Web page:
- Low macro volatility is also favorable for this asset class
- US HY should also do well, albeit returns will be lower
Long Dax vs Eurostoxx 50
- The German Economy has 2 advantages vs the rest of the EMU: cheaper labor costs per unit of out put, and cheaper funding costs. Both are in the process of reverting, but due to institutional rigidity, the timeline for that is measured in years, if not decades. These structural advantages are likely to be a key differentiator and are not priced in. The Dax is actually trading at the cheapest levels vs the Eurostoxx in many years.
- The main arguments against this trade is that the Eurostoxx earnings are coming off of depressed levels, but are likely to bounce as a result of ECB easing and a better fiscal backdrop. That is probably true, but to a large extent, also priced in. Fiscal consolidation in a low growth environment almost always takes longer than expected to play out, and European banks continue to delever. Trends in relative export performance, or relative deposit growth across EMU countries all continue to widen. The variant perception here is that this is NOT a typical post recession recovery, which most EMU equity managers appear to expect. It is much more of a Japan-like recovery, as long term imbalances have much more room to improve.
Long US Tech Sector vs S&P 500. (Nasdaq 100 is a rough proxy)
- Tech sector remains a relatively high growth area in a low growth world. The massive institutional overweight in Tech was unwound over the past 3 months, but the fundamental story still sound. As a result of the unwind, the Tech sector is trading at the cheapest level vs the index in recent memory.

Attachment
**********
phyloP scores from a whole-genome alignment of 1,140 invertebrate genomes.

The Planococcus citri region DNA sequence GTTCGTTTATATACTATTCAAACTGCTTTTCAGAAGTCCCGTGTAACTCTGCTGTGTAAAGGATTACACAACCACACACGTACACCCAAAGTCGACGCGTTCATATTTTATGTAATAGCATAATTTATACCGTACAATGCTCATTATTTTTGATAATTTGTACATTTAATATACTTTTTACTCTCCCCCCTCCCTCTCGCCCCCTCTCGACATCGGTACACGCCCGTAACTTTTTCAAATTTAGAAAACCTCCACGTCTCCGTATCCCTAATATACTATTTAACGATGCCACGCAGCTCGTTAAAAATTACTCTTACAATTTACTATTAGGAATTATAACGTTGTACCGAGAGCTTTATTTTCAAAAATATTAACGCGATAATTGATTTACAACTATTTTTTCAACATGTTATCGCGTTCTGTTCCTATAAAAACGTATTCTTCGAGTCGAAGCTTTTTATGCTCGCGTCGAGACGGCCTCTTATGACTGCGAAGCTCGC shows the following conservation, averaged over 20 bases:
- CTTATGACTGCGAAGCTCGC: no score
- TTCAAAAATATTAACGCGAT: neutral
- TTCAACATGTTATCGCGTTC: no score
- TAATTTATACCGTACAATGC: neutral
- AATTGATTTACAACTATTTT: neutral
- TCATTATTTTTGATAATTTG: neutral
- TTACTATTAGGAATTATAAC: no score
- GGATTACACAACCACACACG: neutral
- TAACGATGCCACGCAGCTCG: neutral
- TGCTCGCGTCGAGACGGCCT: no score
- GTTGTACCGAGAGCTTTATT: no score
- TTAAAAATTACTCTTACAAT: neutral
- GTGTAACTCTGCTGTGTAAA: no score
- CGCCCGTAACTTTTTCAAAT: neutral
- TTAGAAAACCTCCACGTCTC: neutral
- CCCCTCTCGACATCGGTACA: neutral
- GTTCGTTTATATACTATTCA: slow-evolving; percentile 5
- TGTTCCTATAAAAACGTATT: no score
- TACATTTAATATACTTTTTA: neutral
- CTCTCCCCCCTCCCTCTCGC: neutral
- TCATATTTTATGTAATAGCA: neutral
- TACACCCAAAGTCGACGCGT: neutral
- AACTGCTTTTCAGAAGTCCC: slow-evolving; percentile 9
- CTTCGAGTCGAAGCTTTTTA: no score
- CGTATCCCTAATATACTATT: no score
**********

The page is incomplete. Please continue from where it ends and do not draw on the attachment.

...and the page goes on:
- Recent Tech earnings likely curtailed by fiscal cliff uncertainties. A rebound in capex following the end of the cliff will likely lead to a bounce regardless of if there is a recession or not.
Short AS51 (Australia) vs S&P 500, currency unhedged
- The Australian currency is very overvalued – something the RBA governor has explained well. This means competitiveness is low, and growth is likely to slow.
- Commodity super cycle over, but mining investment is 8% of Australia GDP vs 2% in 2005. Risk is another super stimulus in China, but it appears the leadership there understands the need for rebalancing. Even if growth in China is maintained in the high single digits, mining capex in Australia will decline, which will necessitate rebalancing and lower growth & earnings.
Short Nikkei vs S&P, currency hedged
- This idea may be the most anti-consensus trade here, so I will elaborate a bit further. The consensus expectation seems to be that Shinzo Abe, who has already failed once as Prime Minister, (Resigning after 1 year) will be able to bring both growth AND inflation to Japan, despite multi decade trends to the contrary. Despite many years of QE that has failed to increase growth, Abe is campaigning on the idea that more QE by the BoJ will increase growth and inflation. Even if this is achieved, an increase in nominal bond yields would be a massive hit to the Japanese financial sector, which is laden with JGBs. An increase of 10y bond yields from 70bps to even 1.5% would drive 10y JGB prices from 101 to 94. With the election in a couple weeks, much of the optimism may be near local extremes.